It depends on how new the information is to you, who you are presenting to and the importance of the presentation.

The rule of thumb is three hours of preparation for every hour of presentation.

But that is only a rule of thumb. If you are an effective presenter, Continue reading

George Torok was a shy student who learned how to speak in public. He has delivered over 1,000 professional presentations. He trains professionals, specialists and sales teams to deliver Superior Presentations. He coaches executives and leaders to deliver million dollar presentations. Visit www.SpeechCoachforExecutives.com or www.Torok.com © George Torok. You may reprint or quote this information as long as you quote the source and link back to this site. www.QuestionsAboutPublicSpeaking.com

What’s the first question a speaker should ask while preparing?

What’s the first question a speaker should ask while preparing?

Good preparation for a presentation starts with asking good questions, especially of yourself.

The first question you need to ask yourself is, “Why are you speaking?”

You need to answer this question before you create your presentation so you deliver the right message. If you don’t know why you are speaking – don’t speak – because you will fail. Continue reading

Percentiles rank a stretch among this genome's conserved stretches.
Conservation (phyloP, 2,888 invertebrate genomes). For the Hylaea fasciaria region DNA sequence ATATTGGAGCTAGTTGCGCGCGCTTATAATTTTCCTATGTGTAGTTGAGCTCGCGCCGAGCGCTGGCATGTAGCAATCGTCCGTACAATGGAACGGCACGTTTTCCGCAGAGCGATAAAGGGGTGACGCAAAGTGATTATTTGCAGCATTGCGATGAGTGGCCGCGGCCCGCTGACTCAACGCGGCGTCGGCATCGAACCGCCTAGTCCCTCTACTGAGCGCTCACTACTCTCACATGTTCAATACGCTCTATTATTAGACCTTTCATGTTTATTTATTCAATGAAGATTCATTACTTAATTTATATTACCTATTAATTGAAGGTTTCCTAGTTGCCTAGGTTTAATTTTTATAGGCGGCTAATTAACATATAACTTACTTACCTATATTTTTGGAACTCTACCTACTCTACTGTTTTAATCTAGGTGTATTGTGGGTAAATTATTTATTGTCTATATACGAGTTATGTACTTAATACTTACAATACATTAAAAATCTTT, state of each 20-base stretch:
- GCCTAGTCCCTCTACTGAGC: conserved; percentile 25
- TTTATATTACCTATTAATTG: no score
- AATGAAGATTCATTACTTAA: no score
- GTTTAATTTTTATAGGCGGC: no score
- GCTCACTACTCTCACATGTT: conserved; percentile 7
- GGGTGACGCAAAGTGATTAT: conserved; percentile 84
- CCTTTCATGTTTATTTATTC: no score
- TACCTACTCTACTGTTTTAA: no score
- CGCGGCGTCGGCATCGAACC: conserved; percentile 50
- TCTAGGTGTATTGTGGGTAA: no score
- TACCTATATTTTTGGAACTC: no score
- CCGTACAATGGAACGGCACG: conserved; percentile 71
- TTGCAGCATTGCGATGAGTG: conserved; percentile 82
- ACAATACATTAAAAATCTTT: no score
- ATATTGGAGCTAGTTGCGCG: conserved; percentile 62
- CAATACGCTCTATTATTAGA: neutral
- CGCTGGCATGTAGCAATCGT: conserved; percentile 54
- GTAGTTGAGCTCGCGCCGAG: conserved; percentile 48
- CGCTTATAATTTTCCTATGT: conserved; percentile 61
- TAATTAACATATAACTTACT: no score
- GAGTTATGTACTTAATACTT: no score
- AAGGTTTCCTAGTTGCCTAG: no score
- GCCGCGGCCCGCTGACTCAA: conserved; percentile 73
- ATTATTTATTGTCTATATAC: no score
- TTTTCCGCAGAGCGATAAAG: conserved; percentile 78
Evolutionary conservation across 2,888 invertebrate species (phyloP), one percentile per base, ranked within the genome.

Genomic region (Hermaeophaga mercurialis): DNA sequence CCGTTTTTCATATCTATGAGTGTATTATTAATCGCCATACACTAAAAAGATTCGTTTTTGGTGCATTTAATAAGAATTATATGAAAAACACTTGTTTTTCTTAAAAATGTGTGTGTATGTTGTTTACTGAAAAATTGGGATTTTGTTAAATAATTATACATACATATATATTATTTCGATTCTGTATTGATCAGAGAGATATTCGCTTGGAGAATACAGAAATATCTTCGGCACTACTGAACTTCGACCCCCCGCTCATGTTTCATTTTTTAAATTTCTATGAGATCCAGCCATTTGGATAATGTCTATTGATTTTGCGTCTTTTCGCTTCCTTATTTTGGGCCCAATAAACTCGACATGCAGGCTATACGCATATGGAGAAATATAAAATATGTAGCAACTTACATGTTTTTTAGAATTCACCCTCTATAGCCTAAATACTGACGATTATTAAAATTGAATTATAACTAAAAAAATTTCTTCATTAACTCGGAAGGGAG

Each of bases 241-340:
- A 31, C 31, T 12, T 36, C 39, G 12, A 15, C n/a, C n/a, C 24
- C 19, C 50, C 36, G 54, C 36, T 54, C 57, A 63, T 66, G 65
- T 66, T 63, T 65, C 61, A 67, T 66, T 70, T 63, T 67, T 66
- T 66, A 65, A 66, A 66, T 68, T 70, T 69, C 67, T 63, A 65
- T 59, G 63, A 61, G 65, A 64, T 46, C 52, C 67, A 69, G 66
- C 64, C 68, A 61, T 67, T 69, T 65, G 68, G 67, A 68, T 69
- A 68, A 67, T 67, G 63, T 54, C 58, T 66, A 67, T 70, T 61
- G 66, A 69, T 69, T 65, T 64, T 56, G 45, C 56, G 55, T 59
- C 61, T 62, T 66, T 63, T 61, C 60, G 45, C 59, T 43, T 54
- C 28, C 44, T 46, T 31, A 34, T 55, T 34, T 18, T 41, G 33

George Torok was a shy student who learned how to speak in public. He has delivered over 1,000 professional presentations. He trains professionals, specialists and sales teams to deliver Superior Presentations. He coaches executives and leaders to deliver million dollar presentations. Visit www.SpeechCoachforExecutives.com or www.Torok.com © George Torok. You may reprint or quote this information as long as you quote the source and link back to this site. www.QuestionsAboutPublicSpeaking.com

Should you think on your feet when presenting?

Should you think on your feet?

Some presenters neglect to prepare or rehearse for their presentation because they believe that they can always think on their feet. Is that a good approach to your presentations?

No.

Don’t try to think on your feet

It is too dangerous. When you try to wing it you leave too much to chance. You might be sharp today. Or, you might be ill or even in a foul mood. Continue reading

George Torok was a shy student who learned how to speak in public. He has delivered over 1,000 professional presentations. He trains professionals, specialists and sales teams to deliver Superior Presentations. He coaches executives and leaders to deliver million dollar presentations. Visit www.SpeechCoachforExecutives.com or www.Torok.com © George Torok. You may reprint or quote this information as long as you quote the source and link back to this site. www.QuestionsAboutPublicSpeaking.com